Brian Wilson, Beach Boys Visionary, Is Placed Under Conservatorship


A judge in California has ruled that Brian Wilson, the 81-year-old chief musical visionary of the Beach Boys, will be placed under a conservatorship following the death of his wife, who had cared for him as he struggled with a neurocognitive disorder.

On Thursday, Judge Gus T. May of the Superior Court of California, County of Los Angeles, approved a petition filed in February by lawyers for the potential conservators after the death of Mr. Wilson’s wife of 28 years, Melinda Wilson, on Jan. 30. The petition said a neurocognitive disorder had made Mr. Wilson “unable to properly provide for his own personal needs for physical health.”

The judge said in the filing that there was “clear and convincing evidence” that the conservatorship was necessary and appropriate because Mr. Wilson was “unable to care for” himself and he lacked the capacity to make decisions about his own health and medications.

He also said that evidence showed that Mr. Wilson had consented to the arrangement.

In a statement in February, Mr. Wilson’s family confirmed that LeeAnn Hard, his business manager, and Jean Sievers, his publicist and manager, would serve as co-conservators, in line with “family processes” that had been put in place by Mr. Wilson and his wife, who died at their home in Beverly Hills, Calif.

“This decision was made to ensure that there will be no extreme changes to the household, and Brian and the children living at home will be taken care of and remain in the home where they are cared for,” by a team that had been in place at the house for years, the family statement said.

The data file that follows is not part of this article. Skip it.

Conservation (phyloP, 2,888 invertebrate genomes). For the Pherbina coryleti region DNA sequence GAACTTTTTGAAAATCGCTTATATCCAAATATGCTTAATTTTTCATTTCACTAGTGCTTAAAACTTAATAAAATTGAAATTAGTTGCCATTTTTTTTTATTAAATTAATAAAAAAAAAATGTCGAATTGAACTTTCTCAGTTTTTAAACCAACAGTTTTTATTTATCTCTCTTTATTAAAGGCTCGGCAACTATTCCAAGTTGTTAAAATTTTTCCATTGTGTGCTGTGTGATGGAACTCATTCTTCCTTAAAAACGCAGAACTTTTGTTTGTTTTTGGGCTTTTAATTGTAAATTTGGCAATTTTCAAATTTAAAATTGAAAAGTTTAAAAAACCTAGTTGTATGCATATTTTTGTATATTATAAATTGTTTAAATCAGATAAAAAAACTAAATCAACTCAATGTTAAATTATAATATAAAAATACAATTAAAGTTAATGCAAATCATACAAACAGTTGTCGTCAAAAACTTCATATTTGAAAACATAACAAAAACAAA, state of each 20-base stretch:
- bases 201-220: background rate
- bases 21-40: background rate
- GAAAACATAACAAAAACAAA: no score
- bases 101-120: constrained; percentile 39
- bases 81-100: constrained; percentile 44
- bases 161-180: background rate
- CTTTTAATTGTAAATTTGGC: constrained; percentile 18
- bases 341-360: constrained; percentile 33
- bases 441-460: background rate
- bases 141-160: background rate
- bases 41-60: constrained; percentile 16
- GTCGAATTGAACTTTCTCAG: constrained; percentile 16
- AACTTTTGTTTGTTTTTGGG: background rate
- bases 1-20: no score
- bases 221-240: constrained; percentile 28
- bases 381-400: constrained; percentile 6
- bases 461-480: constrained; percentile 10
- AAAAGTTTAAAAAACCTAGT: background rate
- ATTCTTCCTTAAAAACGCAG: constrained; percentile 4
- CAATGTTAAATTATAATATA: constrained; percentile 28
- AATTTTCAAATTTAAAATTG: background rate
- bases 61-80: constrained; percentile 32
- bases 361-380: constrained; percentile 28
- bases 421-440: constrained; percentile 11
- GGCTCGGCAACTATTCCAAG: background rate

“Brian will be able to enjoy all of his family and friends and continue to work on current projects as well as participate in any activities he chooses,” it said.

The judge, in addition to affirming the representatives as conservators, granted a request by two of Mr. Wilson’s seven children, Carnie Wilson and Wendy Wilson of the singing group Wilson Phillips, for all of the children to be consulted on health care decisions and to be added, if they chose, to group texts on updates from nurses.

In an email to The New York Times in February, Ms. Sievers said Mr. Wilson had been diagnosed with dementia and that as a co-conservator, she would “ensure that all of Brian’s daily living needs are satisfied and he continues to lead an active life.” She said on Friday that she had no further comment.

Mr. Wilson has struggled for years with mental health challenges, including depression and a schizoaffective disorder diagnosis, which manifested itself in auditory hallucinations, even while working on tour and in the studio as the creative force behind the Beach Boys.

His wife, whom he met in 1986, had served as his health care agent at the end of her life, according to court filings. They married in 1995 and adopted five children. Mr. Wilson credited her with helping to stabilize his life and career.

“Melinda was more than my wife,” Mr. Wilson wrote on Instagram in January when he confirmed her death. “She was my savior. She gave me the emotional security I needed to have a career. She encouraged me to make the music that was closest to my heart. She was my anchor.”





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